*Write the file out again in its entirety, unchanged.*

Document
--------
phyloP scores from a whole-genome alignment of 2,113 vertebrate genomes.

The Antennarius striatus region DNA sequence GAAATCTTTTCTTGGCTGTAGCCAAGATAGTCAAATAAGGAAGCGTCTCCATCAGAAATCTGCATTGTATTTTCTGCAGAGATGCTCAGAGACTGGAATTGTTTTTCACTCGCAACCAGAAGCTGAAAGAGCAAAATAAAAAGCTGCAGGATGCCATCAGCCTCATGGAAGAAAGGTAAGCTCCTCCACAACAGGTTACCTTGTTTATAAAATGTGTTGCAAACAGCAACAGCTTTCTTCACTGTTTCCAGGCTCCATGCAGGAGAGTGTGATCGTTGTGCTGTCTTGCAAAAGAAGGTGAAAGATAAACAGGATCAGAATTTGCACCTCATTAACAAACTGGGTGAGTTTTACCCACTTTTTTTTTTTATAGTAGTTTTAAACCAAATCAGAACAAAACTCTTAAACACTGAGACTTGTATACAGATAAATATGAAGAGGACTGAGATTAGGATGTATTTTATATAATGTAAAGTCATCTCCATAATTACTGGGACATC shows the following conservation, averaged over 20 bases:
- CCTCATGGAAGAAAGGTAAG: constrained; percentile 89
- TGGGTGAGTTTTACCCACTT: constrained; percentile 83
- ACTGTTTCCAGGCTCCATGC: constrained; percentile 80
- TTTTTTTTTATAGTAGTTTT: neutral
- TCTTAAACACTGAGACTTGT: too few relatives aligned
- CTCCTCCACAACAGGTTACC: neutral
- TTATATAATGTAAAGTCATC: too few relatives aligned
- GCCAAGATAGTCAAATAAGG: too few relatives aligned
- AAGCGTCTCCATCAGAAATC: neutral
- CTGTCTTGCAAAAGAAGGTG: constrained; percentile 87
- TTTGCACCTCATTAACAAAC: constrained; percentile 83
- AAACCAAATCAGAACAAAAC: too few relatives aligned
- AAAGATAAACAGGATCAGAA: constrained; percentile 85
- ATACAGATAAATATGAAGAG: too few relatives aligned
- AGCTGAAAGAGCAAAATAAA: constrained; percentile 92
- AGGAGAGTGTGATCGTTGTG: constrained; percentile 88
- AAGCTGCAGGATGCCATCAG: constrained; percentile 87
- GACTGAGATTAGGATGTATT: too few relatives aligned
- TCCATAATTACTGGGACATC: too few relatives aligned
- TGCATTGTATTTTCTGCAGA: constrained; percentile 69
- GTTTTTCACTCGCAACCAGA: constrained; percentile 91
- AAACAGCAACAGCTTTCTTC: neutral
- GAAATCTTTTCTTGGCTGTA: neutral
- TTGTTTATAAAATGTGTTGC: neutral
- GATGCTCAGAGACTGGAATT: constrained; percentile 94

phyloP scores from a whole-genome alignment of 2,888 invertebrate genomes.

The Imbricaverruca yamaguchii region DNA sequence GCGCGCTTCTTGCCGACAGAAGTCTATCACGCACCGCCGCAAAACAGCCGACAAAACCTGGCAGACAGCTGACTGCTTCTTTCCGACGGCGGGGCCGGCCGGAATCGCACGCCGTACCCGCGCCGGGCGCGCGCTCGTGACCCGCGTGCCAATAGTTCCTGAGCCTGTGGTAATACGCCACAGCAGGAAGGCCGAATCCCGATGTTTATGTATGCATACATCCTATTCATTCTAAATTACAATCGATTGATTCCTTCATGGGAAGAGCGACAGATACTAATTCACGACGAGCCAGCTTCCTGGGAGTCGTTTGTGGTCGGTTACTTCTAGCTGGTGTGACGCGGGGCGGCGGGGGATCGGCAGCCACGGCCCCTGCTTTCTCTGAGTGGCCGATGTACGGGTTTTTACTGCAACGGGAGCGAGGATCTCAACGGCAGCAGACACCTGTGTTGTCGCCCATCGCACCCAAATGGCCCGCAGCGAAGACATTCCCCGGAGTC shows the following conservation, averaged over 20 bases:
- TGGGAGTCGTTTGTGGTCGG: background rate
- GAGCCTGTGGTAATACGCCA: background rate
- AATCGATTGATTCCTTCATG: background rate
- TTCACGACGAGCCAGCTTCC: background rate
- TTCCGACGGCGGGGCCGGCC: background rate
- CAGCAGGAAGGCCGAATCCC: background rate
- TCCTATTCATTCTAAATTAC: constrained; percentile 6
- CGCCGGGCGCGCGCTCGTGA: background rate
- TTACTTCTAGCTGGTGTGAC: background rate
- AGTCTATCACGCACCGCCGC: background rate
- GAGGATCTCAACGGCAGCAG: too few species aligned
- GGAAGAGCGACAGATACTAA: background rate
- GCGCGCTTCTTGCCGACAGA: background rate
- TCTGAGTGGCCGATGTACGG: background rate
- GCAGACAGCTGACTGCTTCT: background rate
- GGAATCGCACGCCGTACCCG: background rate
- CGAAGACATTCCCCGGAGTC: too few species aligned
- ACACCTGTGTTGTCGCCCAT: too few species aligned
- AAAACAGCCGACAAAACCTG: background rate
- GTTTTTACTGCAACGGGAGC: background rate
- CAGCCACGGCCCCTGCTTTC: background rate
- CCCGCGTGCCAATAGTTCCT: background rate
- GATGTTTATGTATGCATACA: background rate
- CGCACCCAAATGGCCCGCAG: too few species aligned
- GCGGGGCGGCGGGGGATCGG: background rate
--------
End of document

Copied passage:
phyloP scores from a whole-genome alignment of 2,113 vertebrate genomes.

The Antennarius striatus region DNA sequence GAAATCTTTTCTTGGCTGTAGCCAAGATAGTCAAATAAGGAAGCGTCTCCATCAGAAATCTGCATTGTATTTTCTGCAGAGATGCTCAGAGACTGGAATTGTTTTTCACTCGCAACCAGAAGCTGAAAGAGCAAAATAAAAAGCTGCAGGATGCCATCAGCCTCATGGAAGAAAGGTAAGCTCCTCCACAACAGGTTACCTTGTTTATAAAATGTGTTGCAAACAGCAACAGCTTTCTTCACTGTTTCCAGGCTCCATGCAGGAGAGTGTGATCGTTGTGCTGTCTTGCAAAAGAAGGTGAAAGATAAACAGGATCAGAATTTGCACCTCATTAACAAACTGGGTGAGTTTTACCCACTTTTTTTTTTTATAGTAGTTTTAAACCAAATCAGAACAAAACTCTTAAACACTGAGACTTGTATACAGATAAATATGAAGAGGACTGAGATTAGGATGTATTTTATATAATGTAAAGTCATCTCCATAATTACTGGGACATC shows the following conservation, averaged over 20 bases:
- CCTCATGGAAGAAAGGTAAG: constrained; percentile 89
- TGGGTGAGTTTTACCCACTT: constrained; percentile 83
- ACTGTTTCCAGGCTCCATGC: constrained; percentile 80
- TTTTTTTTTATAGTAGTTTT: neutral
- TCTTAAACACTGAGACTTGT: too few relatives aligned
- CTCCTCCACAACAGGTTACC: neutral
- TTATATAATGTAAAGTCATC: too few relatives aligned
- GCCAAGATAGTCAAATAAGG: too few relatives aligned
- AAGCGTCTCCATCAGAAATC: neutral
- CTGTCTTGCAAAAGAAGGTG: constrained; percentile 87
- TTTGCACCTCATTAACAAAC: constrained; percentile 83
- AAACCAAATCAGAACAAAAC: too few relatives aligned
- AAAGATAAACAGGATCAGAA: constrained; percentile 85
- ATACAGATAAATATGAAGAG: too few relatives aligned
- AGCTGAAAGAGCAAAATAAA: constrained; percentile 92
- AGGAGAGTGTGATCGTTGTG: constrained; percentile 88
- AAGCTGCAGGATGCCATCAG: constrained; percentile 87
- GACTGAGATTAGGATGTATT: too few relatives aligned
- TCCATAATTACTGGGACATC: too few relatives aligned
- TGCATTGTATTTTCTGCAGA: constrained; percentile 69
- GTTTTTCACTCGCAACCAGA: constrained; percentile 91
- AAACAGCAACAGCTTTCTTC: neutral
- GAAATCTTTTCTTGGCTGTA: neutral
- TTGTTTATAAAATGTGTTGC: neutral
- GATGCTCAGAGACTGGAATT: constrained; percentile 94

phyloP scores from a whole-genome alignment of 2,888 invertebrate genomes.

The Imbricaverruca yamaguchii region DNA sequence GCGCGCTTCTTGCCGACAGAAGTCTATCACGCACCGCCGCAAAACAGCCGACAAAACCTGGCAGACAGCTGACTGCTTCTTTCCGACGGCGGGGCCGGCCGGAATCGCACGCCGTACCCGCGCCGGGCGCGCGCTCGTGACCCGCGTGCCAATAGTTCCTGAGCCTGTGGTAATACGCCACAGCAGGAAGGCCGAATCCCGATGTTTATGTATGCATACATCCTATTCATTCTAAATTACAATCGATTGATTCCTTCATGGGAAGAGCGACAGATACTAATTCACGACGAGCCAGCTTCCTGGGAGTCGTTTGTGGTCGGTTACTTCTAGCTGGTGTGACGCGGGGCGGCGGGGGATCGGCAGCCACGGCCCCTGCTTTCTCTGAGTGGCCGATGTACGGGTTTTTACTGCAACGGGAGCGAGGATCTCAACGGCAGCAGACACCTGTGTTGTCGCCCATCGCACCCAAATGGCCCGCAGCGAAGACATTCCCCGGAGTC shows the following conservation, averaged over 20 bases:
- TGGGAGTCGTTTGTGGTCGG: background rate
- GAGCCTGTGGTAATACGCCA: background rate
- AATCGATTGATTCCTTCATG: background rate
- TTCACGACGAGCCAGCTTCC: background rate
- TTCCGACGGCGGGGCCGGCC: background rate
- CAGCAGGAAGGCCGAATCCC: background rate
- TCCTATTCATTCTAAATTAC: constrained; percentile 6
- CGCCGGGCGCGCGCTCGTGA: background rate
- TTACTTCTAGCTGGTGTGAC: background rate
- AGTCTATCACGCACCGCCGC: background rate
- GAGGATCTCAACGGCAGCAG: too few species aligned
- GGAAGAGCGACAGATACTAA: background rate
- GCGCGCTTCTTGCCGACAGA: background rate
- TCTGAGTGGCCGATGTACGG: background rate
- GCAGACAGCTGACTGCTTCT: background rate
- GGAATCGCACGCCGTACCCG: background rate
- CGAAGACATTCCCCGGAGTC: too few species aligned
- ACACCTGTGTTGTCGCCCAT: too few species aligned
- AAAACAGCCGACAAAACCTG: background rate
- GTTTTTACTGCAACGGGAGC: background rate
- CAGCCACGGCCCCTGCTTTC: background rate
- CCCGCGTGCCAATAGTTCCT: background rate
- GATGTTTATGTATGCATACA: background rate
- CGCACCCAAATGGCCCGCAG: too few species aligned
- GCGGGGCGGCGGGGGATCGG: background rate